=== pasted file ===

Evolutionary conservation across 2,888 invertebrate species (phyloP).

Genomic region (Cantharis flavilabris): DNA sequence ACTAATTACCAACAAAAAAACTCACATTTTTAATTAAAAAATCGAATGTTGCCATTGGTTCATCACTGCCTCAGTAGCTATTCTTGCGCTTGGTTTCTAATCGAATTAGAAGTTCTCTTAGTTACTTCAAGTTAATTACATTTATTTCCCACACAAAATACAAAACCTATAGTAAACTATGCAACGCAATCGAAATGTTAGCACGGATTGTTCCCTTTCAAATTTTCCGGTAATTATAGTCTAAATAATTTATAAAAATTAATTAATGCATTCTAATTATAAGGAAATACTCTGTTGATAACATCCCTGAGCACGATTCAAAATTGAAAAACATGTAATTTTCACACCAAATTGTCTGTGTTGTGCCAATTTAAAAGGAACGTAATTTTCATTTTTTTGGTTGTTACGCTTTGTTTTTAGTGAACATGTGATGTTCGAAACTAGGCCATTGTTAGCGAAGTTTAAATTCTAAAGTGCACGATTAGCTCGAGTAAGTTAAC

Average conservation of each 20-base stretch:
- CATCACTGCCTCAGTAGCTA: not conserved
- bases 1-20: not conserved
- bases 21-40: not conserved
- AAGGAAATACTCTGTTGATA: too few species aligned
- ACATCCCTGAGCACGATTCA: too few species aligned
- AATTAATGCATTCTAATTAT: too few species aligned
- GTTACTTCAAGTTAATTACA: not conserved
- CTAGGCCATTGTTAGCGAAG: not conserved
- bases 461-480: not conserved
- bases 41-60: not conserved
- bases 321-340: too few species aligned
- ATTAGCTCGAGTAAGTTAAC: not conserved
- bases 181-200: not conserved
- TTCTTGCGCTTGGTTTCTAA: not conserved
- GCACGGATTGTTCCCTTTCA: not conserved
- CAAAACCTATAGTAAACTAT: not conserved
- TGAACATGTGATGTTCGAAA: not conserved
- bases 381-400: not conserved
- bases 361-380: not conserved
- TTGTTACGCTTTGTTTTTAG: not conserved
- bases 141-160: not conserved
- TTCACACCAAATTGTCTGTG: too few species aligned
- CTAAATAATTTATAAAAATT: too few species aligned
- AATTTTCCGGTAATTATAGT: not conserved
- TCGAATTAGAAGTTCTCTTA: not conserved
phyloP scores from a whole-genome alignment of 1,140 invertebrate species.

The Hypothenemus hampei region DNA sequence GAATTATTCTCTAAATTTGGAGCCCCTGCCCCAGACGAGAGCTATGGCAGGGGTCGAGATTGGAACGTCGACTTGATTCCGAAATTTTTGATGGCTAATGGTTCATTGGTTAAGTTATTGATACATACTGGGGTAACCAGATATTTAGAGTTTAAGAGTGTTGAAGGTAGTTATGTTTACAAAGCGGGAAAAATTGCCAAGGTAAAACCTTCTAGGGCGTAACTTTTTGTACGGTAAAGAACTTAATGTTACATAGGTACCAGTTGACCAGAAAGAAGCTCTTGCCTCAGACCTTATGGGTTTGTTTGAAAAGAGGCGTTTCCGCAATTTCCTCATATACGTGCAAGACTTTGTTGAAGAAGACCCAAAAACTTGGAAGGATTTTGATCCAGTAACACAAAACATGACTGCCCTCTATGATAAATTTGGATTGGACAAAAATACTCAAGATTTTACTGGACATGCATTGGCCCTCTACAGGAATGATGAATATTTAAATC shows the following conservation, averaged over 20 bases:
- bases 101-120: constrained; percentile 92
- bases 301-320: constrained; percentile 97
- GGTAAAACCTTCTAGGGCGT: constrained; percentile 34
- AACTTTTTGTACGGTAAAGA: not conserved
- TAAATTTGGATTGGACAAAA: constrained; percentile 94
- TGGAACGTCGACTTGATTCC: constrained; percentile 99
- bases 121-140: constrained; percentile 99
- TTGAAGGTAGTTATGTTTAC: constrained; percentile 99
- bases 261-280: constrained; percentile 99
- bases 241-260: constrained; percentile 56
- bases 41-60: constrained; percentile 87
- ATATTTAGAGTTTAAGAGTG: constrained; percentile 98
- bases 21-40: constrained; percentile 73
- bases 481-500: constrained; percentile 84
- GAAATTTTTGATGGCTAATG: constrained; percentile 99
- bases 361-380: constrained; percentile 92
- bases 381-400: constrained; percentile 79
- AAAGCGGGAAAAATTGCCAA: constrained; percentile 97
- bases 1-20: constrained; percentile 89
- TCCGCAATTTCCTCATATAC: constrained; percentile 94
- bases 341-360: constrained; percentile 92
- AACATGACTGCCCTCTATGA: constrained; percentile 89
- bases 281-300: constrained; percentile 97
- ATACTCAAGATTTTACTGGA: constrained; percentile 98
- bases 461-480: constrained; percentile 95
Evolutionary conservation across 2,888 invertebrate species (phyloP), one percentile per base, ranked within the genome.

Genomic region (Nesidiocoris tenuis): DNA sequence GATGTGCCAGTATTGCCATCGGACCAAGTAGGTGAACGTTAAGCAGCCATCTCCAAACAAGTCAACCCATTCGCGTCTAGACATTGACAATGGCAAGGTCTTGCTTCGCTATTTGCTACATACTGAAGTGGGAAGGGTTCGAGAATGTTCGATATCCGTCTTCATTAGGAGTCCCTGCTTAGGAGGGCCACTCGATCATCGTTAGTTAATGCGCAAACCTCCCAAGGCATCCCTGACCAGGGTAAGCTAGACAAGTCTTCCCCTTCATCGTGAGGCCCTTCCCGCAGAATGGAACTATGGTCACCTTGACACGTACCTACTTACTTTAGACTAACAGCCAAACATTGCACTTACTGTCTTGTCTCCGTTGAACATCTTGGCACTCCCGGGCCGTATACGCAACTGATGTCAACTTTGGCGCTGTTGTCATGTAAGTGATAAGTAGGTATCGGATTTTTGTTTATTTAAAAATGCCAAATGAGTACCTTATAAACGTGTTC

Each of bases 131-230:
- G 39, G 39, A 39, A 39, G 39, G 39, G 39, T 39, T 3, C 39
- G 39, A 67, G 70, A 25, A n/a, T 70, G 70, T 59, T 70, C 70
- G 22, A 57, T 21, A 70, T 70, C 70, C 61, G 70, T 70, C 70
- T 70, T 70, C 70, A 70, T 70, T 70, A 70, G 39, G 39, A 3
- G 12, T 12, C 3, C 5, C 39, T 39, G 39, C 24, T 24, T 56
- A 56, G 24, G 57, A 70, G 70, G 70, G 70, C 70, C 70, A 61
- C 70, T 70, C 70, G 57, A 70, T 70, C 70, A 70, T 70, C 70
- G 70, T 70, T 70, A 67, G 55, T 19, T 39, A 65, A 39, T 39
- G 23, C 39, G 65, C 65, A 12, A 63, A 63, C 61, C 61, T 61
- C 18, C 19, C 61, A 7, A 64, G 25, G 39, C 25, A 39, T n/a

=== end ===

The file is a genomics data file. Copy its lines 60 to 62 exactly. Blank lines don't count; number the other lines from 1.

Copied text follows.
- G 39, A 67, G 70, A 25, A n/a, T 70, G 70, T 59, T 70, C 70
- G 22, A 57, T 21, A 70, T 70, C 70, C 61, G 70, T 70, C 70
- T 70, T 70, C 70, A 70, T 70, T 70, A 70, G 39, G 39, A 3